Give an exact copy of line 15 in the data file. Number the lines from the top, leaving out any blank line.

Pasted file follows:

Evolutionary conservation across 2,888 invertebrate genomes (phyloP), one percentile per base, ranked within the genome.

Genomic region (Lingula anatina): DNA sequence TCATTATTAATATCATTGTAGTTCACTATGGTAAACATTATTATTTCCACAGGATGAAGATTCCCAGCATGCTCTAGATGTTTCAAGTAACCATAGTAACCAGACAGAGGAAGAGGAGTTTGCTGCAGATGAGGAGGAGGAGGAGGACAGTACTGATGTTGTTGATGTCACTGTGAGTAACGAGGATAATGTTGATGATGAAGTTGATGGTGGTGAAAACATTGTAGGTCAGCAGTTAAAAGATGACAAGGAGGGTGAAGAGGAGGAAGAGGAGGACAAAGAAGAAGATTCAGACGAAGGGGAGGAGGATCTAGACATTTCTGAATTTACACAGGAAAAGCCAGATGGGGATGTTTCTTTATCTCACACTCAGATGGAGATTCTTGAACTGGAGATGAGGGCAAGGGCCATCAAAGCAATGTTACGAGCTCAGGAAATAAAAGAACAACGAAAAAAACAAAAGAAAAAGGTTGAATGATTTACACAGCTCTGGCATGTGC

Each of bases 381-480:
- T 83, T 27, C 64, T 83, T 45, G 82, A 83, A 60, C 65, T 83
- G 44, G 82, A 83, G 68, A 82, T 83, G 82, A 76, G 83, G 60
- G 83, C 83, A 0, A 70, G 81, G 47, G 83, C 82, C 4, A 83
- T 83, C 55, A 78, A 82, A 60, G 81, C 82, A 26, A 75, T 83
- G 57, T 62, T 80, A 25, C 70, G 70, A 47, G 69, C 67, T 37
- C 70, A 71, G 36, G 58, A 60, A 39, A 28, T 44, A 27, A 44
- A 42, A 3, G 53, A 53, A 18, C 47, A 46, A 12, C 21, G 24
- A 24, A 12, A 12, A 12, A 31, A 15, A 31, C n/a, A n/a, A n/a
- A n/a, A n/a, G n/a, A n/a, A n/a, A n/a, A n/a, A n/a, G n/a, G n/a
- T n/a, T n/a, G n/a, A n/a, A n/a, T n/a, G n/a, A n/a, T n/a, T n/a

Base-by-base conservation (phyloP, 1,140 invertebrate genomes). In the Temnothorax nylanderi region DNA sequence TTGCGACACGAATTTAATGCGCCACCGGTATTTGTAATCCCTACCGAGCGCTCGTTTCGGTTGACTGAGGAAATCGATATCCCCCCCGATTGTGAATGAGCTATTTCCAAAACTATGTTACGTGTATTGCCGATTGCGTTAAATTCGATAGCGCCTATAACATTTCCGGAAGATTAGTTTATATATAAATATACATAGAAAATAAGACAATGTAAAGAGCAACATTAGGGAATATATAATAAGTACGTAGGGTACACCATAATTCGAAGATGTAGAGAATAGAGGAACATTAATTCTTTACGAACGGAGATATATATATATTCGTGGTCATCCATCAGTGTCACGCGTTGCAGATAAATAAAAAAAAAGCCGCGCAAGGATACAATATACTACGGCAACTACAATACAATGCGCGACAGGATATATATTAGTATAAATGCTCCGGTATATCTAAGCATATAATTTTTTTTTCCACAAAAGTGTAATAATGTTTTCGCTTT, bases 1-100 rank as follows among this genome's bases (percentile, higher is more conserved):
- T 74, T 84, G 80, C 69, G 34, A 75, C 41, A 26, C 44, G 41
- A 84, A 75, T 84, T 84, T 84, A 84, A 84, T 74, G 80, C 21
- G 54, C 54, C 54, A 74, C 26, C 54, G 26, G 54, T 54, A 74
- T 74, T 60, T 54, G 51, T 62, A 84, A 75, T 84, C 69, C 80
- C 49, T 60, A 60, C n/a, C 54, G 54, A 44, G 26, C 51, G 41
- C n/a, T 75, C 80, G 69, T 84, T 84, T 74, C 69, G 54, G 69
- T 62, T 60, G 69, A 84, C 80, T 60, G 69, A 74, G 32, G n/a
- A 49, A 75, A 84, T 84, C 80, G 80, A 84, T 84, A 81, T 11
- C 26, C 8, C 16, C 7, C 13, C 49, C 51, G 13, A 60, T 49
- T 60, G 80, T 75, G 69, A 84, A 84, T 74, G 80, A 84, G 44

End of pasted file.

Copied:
- T 74, T 84, G 80, C 69, G 34, A 75, C 41, A 26, C 44, G 41